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Old 09-18-2006, 04:03 AM   #21
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Quote:
Originally Posted by htc
It's been a couple of days, how do I know if the starter spoiled? It doesn't stink, just smells like yeasty and a bit sour.

Here are a couple pics of it. I'm not sure if you can tell from the pic but it looks like the mixture kind of separated, with the liquid on top and flour on bottom. Is this supposed to do that? Thanks!





Yes it will separate. The liquid on top is called "hootch", you can just stir it back in. Or you can drink it, lol. Many old Sourdoughs in the Yukon, used to drink the hootch as it contains a fair bit of alcohol. It wouldn't hit my top wine or beer list, though.
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Old 09-19-2006, 11:41 PM   #22
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dinafine - the rye starter got going on the natural yeasts already present on the grapes and probably the rye too.
i've started quite a few starters over the years, usually using vegetable, fruit or whole grains along with the flour, and have always had good results. i've also used 2 commercial starters that i bought on impulse; they were good too. the only time i ended up with something bad was when i tried using white flour, water and whatever was floating in the air. took like a week or more to do anything as i recall, and then went purple and green pretty fast. after that, i've stuck to the vegetable matter approach.
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let me make sure that wine's ok before i use it.
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Old 09-20-2006, 01:25 AM   #23
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Pete,

I'm sorry to be laughing, but your story reminds me of me! I thought my starter was alive -- and it was! It really grows. I still haven't made sourdough, only the starter, but I'm trying to perfect my skills and finally accomplish it. Let me know how you're doing. It sure is comforting to know that so many people here have made it and are willing to offer help. I'll probably need it!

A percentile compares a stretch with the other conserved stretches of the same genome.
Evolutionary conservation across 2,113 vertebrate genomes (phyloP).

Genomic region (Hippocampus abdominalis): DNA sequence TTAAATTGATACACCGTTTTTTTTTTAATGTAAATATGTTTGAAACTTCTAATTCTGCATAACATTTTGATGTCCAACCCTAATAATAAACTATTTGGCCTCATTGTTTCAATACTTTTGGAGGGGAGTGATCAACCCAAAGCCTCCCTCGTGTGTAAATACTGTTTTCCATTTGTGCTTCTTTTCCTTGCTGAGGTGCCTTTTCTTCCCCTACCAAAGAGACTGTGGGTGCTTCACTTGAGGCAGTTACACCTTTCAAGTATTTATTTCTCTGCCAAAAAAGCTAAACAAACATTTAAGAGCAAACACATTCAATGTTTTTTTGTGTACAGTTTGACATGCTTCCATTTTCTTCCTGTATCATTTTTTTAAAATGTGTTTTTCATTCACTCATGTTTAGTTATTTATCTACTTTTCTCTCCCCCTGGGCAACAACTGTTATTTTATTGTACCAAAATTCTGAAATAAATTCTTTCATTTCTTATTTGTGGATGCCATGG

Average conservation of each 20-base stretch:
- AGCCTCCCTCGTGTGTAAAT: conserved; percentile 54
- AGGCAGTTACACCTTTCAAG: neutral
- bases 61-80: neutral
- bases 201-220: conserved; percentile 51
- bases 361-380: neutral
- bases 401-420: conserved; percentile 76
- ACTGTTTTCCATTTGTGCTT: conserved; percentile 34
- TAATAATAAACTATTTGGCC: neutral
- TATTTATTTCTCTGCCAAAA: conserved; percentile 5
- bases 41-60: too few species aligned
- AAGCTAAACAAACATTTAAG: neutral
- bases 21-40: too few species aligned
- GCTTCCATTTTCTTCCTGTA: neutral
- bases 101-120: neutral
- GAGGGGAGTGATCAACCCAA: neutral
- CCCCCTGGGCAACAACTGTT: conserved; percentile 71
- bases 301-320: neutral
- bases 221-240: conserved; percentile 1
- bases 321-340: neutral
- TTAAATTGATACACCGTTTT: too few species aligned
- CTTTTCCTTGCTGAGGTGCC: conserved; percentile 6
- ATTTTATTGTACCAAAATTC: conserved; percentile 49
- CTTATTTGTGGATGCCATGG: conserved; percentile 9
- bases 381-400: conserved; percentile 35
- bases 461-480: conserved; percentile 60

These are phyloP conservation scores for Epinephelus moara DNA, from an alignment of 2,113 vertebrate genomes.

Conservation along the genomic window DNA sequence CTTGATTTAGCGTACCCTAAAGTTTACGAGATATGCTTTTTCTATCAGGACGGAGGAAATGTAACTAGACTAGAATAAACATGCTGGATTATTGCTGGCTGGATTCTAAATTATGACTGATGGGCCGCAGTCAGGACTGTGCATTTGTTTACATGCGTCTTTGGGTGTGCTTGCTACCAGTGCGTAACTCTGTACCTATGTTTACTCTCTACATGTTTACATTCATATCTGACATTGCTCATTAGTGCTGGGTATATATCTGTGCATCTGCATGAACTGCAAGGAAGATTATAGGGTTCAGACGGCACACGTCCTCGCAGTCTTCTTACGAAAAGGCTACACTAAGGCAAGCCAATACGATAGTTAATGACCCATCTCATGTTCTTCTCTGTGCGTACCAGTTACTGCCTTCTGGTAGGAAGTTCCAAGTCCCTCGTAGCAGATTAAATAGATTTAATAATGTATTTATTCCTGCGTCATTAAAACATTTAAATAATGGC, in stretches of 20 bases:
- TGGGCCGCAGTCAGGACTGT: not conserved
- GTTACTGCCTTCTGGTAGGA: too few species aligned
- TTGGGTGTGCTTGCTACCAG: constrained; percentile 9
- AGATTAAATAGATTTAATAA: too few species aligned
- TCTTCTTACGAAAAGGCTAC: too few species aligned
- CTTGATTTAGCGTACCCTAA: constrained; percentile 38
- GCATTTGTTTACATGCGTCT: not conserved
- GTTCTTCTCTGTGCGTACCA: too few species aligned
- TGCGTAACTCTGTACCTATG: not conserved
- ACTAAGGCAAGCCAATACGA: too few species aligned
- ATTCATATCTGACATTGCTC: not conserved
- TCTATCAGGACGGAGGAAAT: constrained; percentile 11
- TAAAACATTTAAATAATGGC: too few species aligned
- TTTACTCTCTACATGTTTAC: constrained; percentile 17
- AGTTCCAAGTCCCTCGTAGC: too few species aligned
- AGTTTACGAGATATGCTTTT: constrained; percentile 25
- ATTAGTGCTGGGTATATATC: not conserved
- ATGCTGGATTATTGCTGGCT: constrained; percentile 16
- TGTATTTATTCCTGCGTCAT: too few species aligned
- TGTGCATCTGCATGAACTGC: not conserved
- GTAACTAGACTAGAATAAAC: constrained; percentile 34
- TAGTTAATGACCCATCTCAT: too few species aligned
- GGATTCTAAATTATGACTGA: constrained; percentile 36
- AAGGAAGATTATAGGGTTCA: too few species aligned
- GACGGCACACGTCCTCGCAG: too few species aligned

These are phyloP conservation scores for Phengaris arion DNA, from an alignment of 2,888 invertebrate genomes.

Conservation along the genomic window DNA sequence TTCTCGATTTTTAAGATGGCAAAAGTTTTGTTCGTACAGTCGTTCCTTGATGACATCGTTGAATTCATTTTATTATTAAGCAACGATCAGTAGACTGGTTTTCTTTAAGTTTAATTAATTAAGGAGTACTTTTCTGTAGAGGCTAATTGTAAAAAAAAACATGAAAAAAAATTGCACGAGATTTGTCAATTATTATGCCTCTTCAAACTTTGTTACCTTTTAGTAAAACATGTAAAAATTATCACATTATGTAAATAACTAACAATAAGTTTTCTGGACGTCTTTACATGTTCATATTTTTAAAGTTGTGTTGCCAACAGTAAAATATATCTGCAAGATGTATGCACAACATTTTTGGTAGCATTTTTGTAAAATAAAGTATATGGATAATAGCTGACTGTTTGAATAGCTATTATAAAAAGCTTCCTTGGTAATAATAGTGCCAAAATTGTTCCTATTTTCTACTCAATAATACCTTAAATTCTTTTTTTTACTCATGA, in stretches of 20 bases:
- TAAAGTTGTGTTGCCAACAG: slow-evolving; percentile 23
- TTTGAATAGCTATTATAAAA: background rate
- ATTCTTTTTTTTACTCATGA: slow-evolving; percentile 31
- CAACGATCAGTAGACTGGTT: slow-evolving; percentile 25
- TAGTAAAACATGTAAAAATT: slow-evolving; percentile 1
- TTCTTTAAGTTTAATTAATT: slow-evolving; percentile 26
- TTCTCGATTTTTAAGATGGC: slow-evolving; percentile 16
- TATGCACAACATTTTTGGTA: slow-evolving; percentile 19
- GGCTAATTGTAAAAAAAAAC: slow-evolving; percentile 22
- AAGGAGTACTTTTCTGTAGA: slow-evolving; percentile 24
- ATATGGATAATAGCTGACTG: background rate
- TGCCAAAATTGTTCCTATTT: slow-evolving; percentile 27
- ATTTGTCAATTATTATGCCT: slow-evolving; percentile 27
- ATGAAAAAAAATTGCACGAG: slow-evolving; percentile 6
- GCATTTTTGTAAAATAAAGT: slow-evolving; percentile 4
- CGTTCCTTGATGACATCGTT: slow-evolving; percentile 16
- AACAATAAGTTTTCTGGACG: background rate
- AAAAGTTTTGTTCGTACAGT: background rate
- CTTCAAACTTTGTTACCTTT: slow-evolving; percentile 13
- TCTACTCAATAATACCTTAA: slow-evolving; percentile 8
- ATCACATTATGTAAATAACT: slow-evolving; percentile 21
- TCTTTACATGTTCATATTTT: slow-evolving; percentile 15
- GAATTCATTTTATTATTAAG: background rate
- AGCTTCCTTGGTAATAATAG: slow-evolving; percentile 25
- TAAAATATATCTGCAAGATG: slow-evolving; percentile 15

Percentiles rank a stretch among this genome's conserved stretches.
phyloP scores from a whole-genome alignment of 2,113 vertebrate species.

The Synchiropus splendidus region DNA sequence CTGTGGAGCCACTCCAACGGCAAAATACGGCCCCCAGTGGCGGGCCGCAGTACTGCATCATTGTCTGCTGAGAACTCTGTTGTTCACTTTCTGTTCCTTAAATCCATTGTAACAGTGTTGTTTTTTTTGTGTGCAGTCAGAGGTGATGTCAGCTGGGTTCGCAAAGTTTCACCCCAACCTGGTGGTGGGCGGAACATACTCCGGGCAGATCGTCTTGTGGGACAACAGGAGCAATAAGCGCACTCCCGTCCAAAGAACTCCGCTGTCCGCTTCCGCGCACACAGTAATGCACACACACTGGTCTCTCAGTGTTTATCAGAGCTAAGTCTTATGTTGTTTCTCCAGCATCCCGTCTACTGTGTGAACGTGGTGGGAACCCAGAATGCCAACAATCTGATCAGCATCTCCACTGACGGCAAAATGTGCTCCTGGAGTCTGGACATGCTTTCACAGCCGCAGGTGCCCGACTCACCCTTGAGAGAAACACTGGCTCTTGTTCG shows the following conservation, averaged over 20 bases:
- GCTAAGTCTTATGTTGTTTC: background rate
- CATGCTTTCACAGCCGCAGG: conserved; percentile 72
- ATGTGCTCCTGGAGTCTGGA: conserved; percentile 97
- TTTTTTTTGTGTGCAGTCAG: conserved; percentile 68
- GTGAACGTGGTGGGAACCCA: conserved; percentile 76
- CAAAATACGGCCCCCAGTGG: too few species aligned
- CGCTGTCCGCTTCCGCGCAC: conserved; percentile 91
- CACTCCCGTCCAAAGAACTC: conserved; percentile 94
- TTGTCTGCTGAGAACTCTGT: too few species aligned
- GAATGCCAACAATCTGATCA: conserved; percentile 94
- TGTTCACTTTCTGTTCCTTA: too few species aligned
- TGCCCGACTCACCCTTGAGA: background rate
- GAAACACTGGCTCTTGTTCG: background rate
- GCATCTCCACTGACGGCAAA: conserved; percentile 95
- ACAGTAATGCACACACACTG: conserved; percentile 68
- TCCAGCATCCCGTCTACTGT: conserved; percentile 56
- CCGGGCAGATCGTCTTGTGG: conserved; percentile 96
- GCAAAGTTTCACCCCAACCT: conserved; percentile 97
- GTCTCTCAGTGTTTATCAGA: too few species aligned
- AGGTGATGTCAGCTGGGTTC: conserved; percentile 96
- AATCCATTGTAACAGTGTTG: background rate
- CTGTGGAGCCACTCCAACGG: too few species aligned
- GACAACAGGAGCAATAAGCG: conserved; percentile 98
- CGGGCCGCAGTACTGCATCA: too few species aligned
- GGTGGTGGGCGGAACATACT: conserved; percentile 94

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Old 09-20-2006, 10:39 PM   #24
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You will know if it smells bad, it wont smell like anything you would want to taste. sour is good, so if it smells a little sour its going right. Separating is okay, stir it and add some more flour, you should start to get bubbles in another day or two.
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Old 09-20-2006, 10:49 PM   #25
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[quote=philso]dinafine - the rye starter got going on the natural yeasts already present on the grapes and probably the rye too.
i've started quite a few starters over the years, usually using vegetable, fruit or whole grains along with the flour, and have always had good results. i've also used 2 commercial starters that i bought on impulse; they were good too. the only time i ended up with something bad was when i tried using white flour, water and whatever was floating in the air. took like a week or more to do anything as i recall, and then went purple and green pretty fast. after that, i've stuck to the vegetable matter approach.

Thanks for the info. I keep the rye starter in the fridge, and the one I started with whey also. I use them every couple of weeks. I also have a starter from a recipe book that we bought in Alaska called Sourdough Jack Cookery. the starter was dried and reconstituted back in the 70's, dried again, and I decided to reconstitute it again less than a year ago. Its really going great amazingly enough, I keep that in the fridge also.]
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Old 09-28-2006, 12:48 PM   #26
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My mom and dad made lots of sourdough when I was a kid, I'd like to try my hand at it. What all goes in the starter to begin with?
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Old 09-28-2006, 02:34 PM   #27
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By keeping the sourdough bread for about a week it will be ready to bake and also the sour effect will be really good.
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